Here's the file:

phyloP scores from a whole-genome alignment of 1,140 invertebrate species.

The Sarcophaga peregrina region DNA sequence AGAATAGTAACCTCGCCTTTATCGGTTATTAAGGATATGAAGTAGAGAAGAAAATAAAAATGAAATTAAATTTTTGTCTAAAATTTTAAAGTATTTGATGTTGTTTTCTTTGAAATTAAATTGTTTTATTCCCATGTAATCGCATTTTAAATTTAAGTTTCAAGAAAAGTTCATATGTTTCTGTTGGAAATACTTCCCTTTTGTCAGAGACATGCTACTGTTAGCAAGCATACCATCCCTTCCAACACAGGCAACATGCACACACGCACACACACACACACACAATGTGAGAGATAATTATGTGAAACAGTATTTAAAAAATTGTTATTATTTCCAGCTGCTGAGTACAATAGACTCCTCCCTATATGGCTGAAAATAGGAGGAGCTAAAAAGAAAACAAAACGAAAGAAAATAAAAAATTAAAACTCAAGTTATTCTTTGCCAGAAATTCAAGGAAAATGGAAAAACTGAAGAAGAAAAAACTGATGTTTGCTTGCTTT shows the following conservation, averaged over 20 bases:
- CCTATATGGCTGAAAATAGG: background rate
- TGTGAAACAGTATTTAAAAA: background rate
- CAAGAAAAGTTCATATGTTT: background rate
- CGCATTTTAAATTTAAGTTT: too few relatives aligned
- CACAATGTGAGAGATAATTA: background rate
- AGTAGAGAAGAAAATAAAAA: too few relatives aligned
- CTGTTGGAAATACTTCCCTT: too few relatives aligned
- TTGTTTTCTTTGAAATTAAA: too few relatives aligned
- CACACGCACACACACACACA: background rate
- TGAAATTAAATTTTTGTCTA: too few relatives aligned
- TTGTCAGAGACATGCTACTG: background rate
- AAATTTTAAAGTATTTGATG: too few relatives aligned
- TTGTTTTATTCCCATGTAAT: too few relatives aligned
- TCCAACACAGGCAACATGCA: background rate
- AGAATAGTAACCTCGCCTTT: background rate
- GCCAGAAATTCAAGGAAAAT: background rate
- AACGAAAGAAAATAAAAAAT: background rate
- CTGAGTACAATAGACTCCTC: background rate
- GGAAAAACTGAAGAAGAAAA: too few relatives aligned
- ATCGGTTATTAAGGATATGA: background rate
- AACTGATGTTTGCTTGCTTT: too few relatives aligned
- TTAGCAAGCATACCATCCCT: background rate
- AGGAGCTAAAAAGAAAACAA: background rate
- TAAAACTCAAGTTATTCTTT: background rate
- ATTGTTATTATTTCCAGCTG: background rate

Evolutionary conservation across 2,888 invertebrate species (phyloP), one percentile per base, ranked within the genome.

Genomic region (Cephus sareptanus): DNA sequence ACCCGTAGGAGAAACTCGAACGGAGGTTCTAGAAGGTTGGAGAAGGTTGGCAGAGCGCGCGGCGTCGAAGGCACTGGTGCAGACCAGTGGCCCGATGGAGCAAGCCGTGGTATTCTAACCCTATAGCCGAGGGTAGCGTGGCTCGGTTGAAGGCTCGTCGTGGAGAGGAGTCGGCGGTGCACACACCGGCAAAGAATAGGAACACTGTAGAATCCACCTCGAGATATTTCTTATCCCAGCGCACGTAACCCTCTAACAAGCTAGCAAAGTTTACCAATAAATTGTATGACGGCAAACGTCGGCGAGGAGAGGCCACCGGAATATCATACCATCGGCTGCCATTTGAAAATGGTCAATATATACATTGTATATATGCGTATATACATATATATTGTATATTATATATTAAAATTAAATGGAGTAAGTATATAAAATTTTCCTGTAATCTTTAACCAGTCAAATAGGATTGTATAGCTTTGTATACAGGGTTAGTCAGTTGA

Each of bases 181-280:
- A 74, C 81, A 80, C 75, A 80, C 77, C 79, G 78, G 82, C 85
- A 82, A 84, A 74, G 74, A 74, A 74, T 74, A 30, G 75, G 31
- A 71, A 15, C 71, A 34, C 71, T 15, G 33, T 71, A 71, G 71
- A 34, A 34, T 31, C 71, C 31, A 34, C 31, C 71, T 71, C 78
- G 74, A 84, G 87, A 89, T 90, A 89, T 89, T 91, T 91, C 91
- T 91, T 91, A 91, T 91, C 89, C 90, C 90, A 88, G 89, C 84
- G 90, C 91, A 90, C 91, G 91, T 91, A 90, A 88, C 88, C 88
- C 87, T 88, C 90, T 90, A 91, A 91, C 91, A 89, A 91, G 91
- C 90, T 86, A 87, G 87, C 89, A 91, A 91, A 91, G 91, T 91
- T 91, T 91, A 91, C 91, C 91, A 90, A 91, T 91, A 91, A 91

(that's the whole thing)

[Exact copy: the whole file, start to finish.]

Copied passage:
phyloP scores from a whole-genome alignment of 1,140 invertebrate species.

The Sarcophaga peregrina region DNA sequence AGAATAGTAACCTCGCCTTTATCGGTTATTAAGGATATGAAGTAGAGAAGAAAATAAAAATGAAATTAAATTTTTGTCTAAAATTTTAAAGTATTTGATGTTGTTTTCTTTGAAATTAAATTGTTTTATTCCCATGTAATCGCATTTTAAATTTAAGTTTCAAGAAAAGTTCATATGTTTCTGTTGGAAATACTTCCCTTTTGTCAGAGACATGCTACTGTTAGCAAGCATACCATCCCTTCCAACACAGGCAACATGCACACACGCACACACACACACACACAATGTGAGAGATAATTATGTGAAACAGTATTTAAAAAATTGTTATTATTTCCAGCTGCTGAGTACAATAGACTCCTCCCTATATGGCTGAAAATAGGAGGAGCTAAAAAGAAAACAAAACGAAAGAAAATAAAAAATTAAAACTCAAGTTATTCTTTGCCAGAAATTCAAGGAAAATGGAAAAACTGAAGAAGAAAAAACTGATGTTTGCTTGCTTT shows the following conservation, averaged over 20 bases:
- CCTATATGGCTGAAAATAGG: background rate
- TGTGAAACAGTATTTAAAAA: background rate
- CAAGAAAAGTTCATATGTTT: background rate
- CGCATTTTAAATTTAAGTTT: too few relatives aligned
- CACAATGTGAGAGATAATTA: background rate
- AGTAGAGAAGAAAATAAAAA: too few relatives aligned
- CTGTTGGAAATACTTCCCTT: too few relatives aligned
- TTGTTTTCTTTGAAATTAAA: too few relatives aligned
- CACACGCACACACACACACA: background rate
- TGAAATTAAATTTTTGTCTA: too few relatives aligned
- TTGTCAGAGACATGCTACTG: background rate
- AAATTTTAAAGTATTTGATG: too few relatives aligned
- TTGTTTTATTCCCATGTAAT: too few relatives aligned
- TCCAACACAGGCAACATGCA: background rate
- AGAATAGTAACCTCGCCTTT: background rate
- GCCAGAAATTCAAGGAAAAT: background rate
- AACGAAAGAAAATAAAAAAT: background rate
- CTGAGTACAATAGACTCCTC: background rate
- GGAAAAACTGAAGAAGAAAA: too few relatives aligned
- ATCGGTTATTAAGGATATGA: background rate
- AACTGATGTTTGCTTGCTTT: too few relatives aligned
- TTAGCAAGCATACCATCCCT: background rate
- AGGAGCTAAAAAGAAAACAA: background rate
- TAAAACTCAAGTTATTCTTT: background rate
- ATTGTTATTATTTCCAGCTG: background rate

Evolutionary conservation across 2,888 invertebrate species (phyloP), one percentile per base, ranked within the genome.

Genomic region (Cephus sareptanus): DNA sequence ACCCGTAGGAGAAACTCGAACGGAGGTTCTAGAAGGTTGGAGAAGGTTGGCAGAGCGCGCGGCGTCGAAGGCACTGGTGCAGACCAGTGGCCCGATGGAGCAAGCCGTGGTATTCTAACCCTATAGCCGAGGGTAGCGTGGCTCGGTTGAAGGCTCGTCGTGGAGAGGAGTCGGCGGTGCACACACCGGCAAAGAATAGGAACACTGTAGAATCCACCTCGAGATATTTCTTATCCCAGCGCACGTAACCCTCTAACAAGCTAGCAAAGTTTACCAATAAATTGTATGACGGCAAACGTCGGCGAGGAGAGGCCACCGGAATATCATACCATCGGCTGCCATTTGAAAATGGTCAATATATACATTGTATATATGCGTATATACATATATATTGTATATTATATATTAAAATTAAATGGAGTAAGTATATAAAATTTTCCTGTAATCTTTAACCAGTCAAATAGGATTGTATAGCTTTGTATACAGGGTTAGTCAGTTGA

Each of bases 181-280:
- A 74, C 81, A 80, C 75, A 80, C 77, C 79, G 78, G 82, C 85
- A 82, A 84, A 74, G 74, A 74, A 74, T 74, A 30, G 75, G 31
- A 71, A 15, C 71, A 34, C 71, T 15, G 33, T 71, A 71, G 71
- A 34, A 34, T 31, C 71, C 31, A 34, C 31, C 71, T 71, C 78
- G 74, A 84, G 87, A 89, T 90, A 89, T 89, T 91, T 91, C 91
- T 91, T 91, A 91, T 91, C 89, C 90, C 90, A 88, G 89, C 84
- G 90, C 91, A 90, C 91, G 91, T 91, A 90, A 88, C 88, C 88
- C 87, T 88, C 90, T 90, A 91, A 91, C 91, A 89, A 91, G 91
- C 90, T 86, A 87, G 87, C 89, A 91, A 91, A 91, G 91, T 91
- T 91, T 91, A 91, C 91, C 91, A 90, A 91, T 91, A 91, A 91